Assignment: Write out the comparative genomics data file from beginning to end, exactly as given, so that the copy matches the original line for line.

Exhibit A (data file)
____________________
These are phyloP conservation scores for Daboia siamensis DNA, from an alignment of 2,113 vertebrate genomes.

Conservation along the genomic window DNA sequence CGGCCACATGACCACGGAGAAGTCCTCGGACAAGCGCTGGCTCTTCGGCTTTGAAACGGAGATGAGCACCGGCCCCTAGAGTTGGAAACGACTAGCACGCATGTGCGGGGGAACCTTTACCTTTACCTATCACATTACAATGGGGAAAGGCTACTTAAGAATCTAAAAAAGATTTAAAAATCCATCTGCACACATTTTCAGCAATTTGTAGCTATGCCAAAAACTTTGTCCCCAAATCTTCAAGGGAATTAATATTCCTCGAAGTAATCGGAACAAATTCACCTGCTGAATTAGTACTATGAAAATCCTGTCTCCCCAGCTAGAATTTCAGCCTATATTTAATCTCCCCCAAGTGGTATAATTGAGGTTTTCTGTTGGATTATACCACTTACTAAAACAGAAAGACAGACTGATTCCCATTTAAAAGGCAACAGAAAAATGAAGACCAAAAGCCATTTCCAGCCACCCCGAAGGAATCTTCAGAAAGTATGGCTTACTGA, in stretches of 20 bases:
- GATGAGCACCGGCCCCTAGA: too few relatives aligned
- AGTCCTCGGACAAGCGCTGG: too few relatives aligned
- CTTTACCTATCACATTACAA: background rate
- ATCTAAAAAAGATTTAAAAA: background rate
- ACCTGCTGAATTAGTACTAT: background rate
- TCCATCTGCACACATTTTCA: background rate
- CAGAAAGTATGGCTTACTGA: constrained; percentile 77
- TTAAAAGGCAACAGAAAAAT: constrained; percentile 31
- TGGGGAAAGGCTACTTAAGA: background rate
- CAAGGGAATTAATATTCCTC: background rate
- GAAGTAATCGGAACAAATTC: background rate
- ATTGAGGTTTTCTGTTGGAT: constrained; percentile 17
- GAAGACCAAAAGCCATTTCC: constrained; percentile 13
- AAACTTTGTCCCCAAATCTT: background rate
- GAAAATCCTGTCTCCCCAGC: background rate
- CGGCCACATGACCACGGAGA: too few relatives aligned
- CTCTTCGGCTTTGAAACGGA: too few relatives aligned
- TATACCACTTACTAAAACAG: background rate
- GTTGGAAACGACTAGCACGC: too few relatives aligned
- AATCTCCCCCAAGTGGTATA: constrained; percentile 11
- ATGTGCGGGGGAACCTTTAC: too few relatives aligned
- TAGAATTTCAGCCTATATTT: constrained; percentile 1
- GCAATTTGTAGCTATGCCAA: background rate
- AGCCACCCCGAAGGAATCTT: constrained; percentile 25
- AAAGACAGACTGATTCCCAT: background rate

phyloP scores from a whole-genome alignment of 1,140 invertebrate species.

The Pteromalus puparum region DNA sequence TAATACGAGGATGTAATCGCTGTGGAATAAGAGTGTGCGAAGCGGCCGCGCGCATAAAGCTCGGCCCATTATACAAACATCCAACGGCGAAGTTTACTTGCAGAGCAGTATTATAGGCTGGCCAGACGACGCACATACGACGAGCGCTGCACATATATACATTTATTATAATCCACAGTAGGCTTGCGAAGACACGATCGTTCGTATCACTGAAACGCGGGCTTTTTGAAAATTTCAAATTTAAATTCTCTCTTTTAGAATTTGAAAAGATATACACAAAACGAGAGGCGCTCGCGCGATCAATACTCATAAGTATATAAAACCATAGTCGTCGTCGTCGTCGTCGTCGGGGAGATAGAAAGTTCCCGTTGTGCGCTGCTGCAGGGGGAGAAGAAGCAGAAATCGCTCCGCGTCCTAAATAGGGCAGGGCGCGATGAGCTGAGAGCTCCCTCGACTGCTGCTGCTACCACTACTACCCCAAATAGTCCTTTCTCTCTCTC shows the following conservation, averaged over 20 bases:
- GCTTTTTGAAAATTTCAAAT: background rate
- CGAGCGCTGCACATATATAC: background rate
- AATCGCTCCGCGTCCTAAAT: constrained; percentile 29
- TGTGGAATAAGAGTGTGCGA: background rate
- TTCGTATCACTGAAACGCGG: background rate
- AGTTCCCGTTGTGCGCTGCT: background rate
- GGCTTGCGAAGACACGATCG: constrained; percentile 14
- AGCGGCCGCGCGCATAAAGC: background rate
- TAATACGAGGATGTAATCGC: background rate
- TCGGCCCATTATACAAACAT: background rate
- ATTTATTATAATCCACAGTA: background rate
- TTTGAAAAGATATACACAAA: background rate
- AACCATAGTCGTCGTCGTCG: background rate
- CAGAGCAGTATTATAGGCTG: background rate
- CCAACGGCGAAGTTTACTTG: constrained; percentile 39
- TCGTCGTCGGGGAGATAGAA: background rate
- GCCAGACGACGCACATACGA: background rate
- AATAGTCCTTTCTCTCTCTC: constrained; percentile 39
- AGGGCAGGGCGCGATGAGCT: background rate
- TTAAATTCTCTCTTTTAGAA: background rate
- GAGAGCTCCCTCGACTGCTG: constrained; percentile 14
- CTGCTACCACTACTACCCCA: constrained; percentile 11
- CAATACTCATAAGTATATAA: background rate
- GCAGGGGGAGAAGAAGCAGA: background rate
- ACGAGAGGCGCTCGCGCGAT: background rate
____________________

These are phyloP conservation scores for Daboia siamensis DNA, from an alignment of 2,113 vertebrate genomes.

Conservation along the genomic window DNA sequence CGGCCACATGACCACGGAGAAGTCCTCGGACAAGCGCTGGCTCTTCGGCTTTGAAACGGAGATGAGCACCGGCCCCTAGAGTTGGAAACGACTAGCACGCATGTGCGGGGGAACCTTTACCTTTACCTATCACATTACAATGGGGAAAGGCTACTTAAGAATCTAAAAAAGATTTAAAAATCCATCTGCACACATTTTCAGCAATTTGTAGCTATGCCAAAAACTTTGTCCCCAAATCTTCAAGGGAATTAATATTCCTCGAAGTAATCGGAACAAATTCACCTGCTGAATTAGTACTATGAAAATCCTGTCTCCCCAGCTAGAATTTCAGCCTATATTTAATCTCCCCCAAGTGGTATAATTGAGGTTTTCTGTTGGATTATACCACTTACTAAAACAGAAAGACAGACTGATTCCCATTTAAAAGGCAACAGAAAAATGAAGACCAAAAGCCATTTCCAGCCACCCCGAAGGAATCTTCAGAAAGTATGGCTTACTGA, in stretches of 20 bases:
- GATGAGCACCGGCCCCTAGA: too few relatives aligned
- AGTCCTCGGACAAGCGCTGG: too few relatives aligned
- CTTTACCTATCACATTACAA: background rate
- ATCTAAAAAAGATTTAAAAA: background rate
- ACCTGCTGAATTAGTACTAT: background rate
- TCCATCTGCACACATTTTCA: background rate
- CAGAAAGTATGGCTTACTGA: constrained; percentile 77
- TTAAAAGGCAACAGAAAAAT: constrained; percentile 31
- TGGGGAAAGGCTACTTAAGA: background rate
- CAAGGGAATTAATATTCCTC: background rate
- GAAGTAATCGGAACAAATTC: background rate
- ATTGAGGTTTTCTGTTGGAT: constrained; percentile 17
- GAAGACCAAAAGCCATTTCC: constrained; percentile 13
- AAACTTTGTCCCCAAATCTT: background rate
- GAAAATCCTGTCTCCCCAGC: background rate
- CGGCCACATGACCACGGAGA: too few relatives aligned
- CTCTTCGGCTTTGAAACGGA: too few relatives aligned
- TATACCACTTACTAAAACAG: background rate
- GTTGGAAACGACTAGCACGC: too few relatives aligned
- AATCTCCCCCAAGTGGTATA: constrained; percentile 11
- ATGTGCGGGGGAACCTTTAC: too few relatives aligned
- TAGAATTTCAGCCTATATTT: constrained; percentile 1
- GCAATTTGTAGCTATGCCAA: background rate
- AGCCACCCCGAAGGAATCTT: constrained; percentile 25
- AAAGACAGACTGATTCCCAT: background rate

phyloP scores from a whole-genome alignment of 1,140 invertebrate species.

The Pteromalus puparum region DNA sequence TAATACGAGGATGTAATCGCTGTGGAATAAGAGTGTGCGAAGCGGCCGCGCGCATAAAGCTCGGCCCATTATACAAACATCCAACGGCGAAGTTTACTTGCAGAGCAGTATTATAGGCTGGCCAGACGACGCACATACGACGAGCGCTGCACATATATACATTTATTATAATCCACAGTAGGCTTGCGAAGACACGATCGTTCGTATCACTGAAACGCGGGCTTTTTGAAAATTTCAAATTTAAATTCTCTCTTTTAGAATTTGAAAAGATATACACAAAACGAGAGGCGCTCGCGCGATCAATACTCATAAGTATATAAAACCATAGTCGTCGTCGTCGTCGTCGTCGGGGAGATAGAAAGTTCCCGTTGTGCGCTGCTGCAGGGGGAGAAGAAGCAGAAATCGCTCCGCGTCCTAAATAGGGCAGGGCGCGATGAGCTGAGAGCTCCCTCGACTGCTGCTGCTACCACTACTACCCCAAATAGTCCTTTCTCTCTCTC shows the following conservation, averaged over 20 bases:
- GCTTTTTGAAAATTTCAAAT: background rate
- CGAGCGCTGCACATATATAC: background rate
- AATCGCTCCGCGTCCTAAAT: constrained; percentile 29
- TGTGGAATAAGAGTGTGCGA: background rate
- TTCGTATCACTGAAACGCGG: background rate
- AGTTCCCGTTGTGCGCTGCT: background rate
- GGCTTGCGAAGACACGATCG: constrained; percentile 14
- AGCGGCCGCGCGCATAAAGC: background rate
- TAATACGAGGATGTAATCGC: background rate
- TCGGCCCATTATACAAACAT: background rate
- ATTTATTATAATCCACAGTA: background rate
- TTTGAAAAGATATACACAAA: background rate
- AACCATAGTCGTCGTCGTCG: background rate
- CAGAGCAGTATTATAGGCTG: background rate
- CCAACGGCGAAGTTTACTTG: constrained; percentile 39
- TCGTCGTCGGGGAGATAGAA: background rate
- GCCAGACGACGCACATACGA: background rate
- AATAGTCCTTTCTCTCTCTC: constrained; percentile 39
- AGGGCAGGGCGCGATGAGCT: background rate
- TTAAATTCTCTCTTTTAGAA: background rate
- GAGAGCTCCCTCGACTGCTG: constrained; percentile 14
- CTGCTACCACTACTACCCCA: constrained; percentile 11
- CAATACTCATAAGTATATAA: background rate
- GCAGGGGGAGAAGAAGCAGA: background rate
- ACGAGAGGCGCTCGCGCGAT: background rate